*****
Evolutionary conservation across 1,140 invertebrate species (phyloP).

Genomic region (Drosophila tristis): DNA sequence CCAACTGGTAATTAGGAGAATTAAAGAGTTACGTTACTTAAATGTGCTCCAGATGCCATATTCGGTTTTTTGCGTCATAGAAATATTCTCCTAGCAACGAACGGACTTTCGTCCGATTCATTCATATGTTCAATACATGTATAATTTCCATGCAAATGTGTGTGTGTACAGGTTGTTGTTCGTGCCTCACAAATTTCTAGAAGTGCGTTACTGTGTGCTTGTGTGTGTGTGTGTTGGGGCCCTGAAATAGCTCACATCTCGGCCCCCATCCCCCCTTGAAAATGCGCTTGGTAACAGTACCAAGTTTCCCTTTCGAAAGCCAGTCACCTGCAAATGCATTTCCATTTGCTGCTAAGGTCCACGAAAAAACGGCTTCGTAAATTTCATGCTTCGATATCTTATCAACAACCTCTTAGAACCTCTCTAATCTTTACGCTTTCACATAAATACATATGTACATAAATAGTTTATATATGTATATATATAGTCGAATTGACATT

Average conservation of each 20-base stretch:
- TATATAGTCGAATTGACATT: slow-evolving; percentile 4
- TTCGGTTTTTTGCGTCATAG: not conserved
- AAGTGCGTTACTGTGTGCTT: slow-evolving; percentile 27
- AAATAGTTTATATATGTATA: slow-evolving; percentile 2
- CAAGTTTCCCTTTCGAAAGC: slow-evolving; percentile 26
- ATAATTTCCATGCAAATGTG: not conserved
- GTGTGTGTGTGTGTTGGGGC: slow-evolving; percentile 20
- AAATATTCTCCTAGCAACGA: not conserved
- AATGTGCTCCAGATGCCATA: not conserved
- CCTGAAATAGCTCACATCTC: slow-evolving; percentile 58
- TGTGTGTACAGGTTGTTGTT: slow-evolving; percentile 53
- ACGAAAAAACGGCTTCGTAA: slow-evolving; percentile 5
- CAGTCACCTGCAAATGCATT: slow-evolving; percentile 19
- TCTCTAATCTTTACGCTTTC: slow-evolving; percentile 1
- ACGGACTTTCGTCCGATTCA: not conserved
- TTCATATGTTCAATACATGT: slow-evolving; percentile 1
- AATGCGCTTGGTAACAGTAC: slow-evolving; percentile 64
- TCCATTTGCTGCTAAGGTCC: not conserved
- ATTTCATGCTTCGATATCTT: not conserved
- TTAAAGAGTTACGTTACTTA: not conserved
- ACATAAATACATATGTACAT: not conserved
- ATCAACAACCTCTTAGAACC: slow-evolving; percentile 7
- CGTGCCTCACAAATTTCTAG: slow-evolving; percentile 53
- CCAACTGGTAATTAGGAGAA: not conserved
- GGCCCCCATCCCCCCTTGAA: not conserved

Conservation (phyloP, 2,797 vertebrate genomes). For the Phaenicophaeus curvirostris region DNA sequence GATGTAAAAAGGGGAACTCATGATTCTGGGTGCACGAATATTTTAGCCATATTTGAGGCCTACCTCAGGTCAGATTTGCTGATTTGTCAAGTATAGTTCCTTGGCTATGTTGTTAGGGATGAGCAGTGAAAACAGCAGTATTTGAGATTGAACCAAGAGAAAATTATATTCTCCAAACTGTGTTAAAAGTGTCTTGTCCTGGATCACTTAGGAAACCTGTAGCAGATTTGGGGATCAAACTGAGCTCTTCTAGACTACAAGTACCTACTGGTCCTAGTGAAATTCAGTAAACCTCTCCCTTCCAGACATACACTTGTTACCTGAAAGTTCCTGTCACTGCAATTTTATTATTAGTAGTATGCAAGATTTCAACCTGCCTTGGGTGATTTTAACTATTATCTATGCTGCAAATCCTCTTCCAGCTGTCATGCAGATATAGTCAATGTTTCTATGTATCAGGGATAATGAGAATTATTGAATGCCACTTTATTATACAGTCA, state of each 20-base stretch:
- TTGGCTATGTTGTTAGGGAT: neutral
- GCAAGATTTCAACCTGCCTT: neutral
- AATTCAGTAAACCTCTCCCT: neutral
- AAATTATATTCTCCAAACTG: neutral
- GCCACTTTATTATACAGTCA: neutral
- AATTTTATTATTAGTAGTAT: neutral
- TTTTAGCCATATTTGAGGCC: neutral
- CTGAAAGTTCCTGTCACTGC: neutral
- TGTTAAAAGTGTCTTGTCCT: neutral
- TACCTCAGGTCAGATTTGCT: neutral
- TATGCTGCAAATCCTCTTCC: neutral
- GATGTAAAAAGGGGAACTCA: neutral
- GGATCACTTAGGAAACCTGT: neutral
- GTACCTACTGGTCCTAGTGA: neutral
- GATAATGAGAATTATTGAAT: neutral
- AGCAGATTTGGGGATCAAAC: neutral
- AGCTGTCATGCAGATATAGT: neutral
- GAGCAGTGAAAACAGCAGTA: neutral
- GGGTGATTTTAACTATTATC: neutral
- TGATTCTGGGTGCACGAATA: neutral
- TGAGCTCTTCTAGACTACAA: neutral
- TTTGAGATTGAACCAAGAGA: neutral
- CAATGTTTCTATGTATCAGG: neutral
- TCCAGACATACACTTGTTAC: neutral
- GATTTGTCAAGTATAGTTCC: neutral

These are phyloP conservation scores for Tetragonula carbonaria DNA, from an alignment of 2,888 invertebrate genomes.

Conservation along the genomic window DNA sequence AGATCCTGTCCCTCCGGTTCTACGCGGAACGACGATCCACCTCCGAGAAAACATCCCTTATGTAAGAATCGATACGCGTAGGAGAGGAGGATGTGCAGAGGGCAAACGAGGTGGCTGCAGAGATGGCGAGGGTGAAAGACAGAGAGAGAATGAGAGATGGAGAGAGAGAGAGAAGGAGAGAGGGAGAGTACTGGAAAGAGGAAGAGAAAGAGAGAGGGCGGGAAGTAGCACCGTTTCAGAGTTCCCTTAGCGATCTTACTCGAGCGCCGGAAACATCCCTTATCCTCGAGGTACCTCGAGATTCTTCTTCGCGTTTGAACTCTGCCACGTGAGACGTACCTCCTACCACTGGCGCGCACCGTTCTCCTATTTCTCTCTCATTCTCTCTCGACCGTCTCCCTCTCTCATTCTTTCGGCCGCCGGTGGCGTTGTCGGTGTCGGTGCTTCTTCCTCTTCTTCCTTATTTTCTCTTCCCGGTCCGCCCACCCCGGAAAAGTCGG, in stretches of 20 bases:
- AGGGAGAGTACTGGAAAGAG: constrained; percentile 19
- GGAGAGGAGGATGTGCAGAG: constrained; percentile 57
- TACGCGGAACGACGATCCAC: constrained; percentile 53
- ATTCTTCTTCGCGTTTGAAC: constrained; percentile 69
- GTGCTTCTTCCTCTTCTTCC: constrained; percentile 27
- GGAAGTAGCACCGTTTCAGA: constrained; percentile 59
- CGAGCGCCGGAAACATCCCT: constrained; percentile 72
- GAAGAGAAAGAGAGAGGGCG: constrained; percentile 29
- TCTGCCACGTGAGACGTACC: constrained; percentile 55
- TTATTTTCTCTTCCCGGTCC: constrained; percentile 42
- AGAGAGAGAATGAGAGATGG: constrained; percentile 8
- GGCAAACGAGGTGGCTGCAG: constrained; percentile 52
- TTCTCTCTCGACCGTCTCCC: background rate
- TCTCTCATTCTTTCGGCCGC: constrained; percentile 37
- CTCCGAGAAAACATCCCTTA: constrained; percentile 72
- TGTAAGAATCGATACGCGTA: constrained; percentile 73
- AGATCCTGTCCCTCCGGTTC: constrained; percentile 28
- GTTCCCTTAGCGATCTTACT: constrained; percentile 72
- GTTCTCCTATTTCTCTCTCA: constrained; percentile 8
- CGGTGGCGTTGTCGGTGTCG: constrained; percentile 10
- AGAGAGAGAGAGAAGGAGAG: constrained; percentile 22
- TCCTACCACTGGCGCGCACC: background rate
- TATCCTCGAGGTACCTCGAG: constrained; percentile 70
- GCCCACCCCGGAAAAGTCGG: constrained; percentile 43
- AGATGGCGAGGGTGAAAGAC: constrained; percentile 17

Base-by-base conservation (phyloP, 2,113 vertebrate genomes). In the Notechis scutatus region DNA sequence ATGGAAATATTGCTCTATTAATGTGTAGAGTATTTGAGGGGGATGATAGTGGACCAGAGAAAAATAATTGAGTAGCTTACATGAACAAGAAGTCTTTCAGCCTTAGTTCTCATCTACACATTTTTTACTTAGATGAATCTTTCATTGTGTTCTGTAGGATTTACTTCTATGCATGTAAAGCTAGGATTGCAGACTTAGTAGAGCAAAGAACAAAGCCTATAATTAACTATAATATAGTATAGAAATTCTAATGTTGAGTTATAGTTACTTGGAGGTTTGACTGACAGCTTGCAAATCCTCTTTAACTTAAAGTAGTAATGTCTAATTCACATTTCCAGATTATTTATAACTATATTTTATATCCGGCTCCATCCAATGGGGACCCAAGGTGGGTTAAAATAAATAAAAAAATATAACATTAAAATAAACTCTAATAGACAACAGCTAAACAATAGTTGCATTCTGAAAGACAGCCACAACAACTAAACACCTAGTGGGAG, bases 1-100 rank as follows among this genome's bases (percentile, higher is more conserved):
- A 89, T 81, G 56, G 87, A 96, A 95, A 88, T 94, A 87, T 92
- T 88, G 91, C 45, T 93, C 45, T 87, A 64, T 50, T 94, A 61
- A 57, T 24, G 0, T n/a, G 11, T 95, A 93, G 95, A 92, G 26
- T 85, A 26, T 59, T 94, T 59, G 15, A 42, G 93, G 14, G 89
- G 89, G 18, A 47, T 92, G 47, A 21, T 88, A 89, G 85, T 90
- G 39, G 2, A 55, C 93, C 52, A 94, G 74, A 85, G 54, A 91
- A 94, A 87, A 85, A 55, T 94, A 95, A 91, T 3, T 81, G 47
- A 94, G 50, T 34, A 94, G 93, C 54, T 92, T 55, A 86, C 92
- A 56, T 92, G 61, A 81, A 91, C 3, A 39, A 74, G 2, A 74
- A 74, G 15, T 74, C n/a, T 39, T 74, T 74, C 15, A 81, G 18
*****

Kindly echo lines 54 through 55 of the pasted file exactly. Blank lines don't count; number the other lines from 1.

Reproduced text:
- GATTTGTCAAGTATAGTTCC: neutral

These are phyloP conservation scores for Tetragonula carbonaria DNA, from an alignment of 2,888 invertebrate genomes.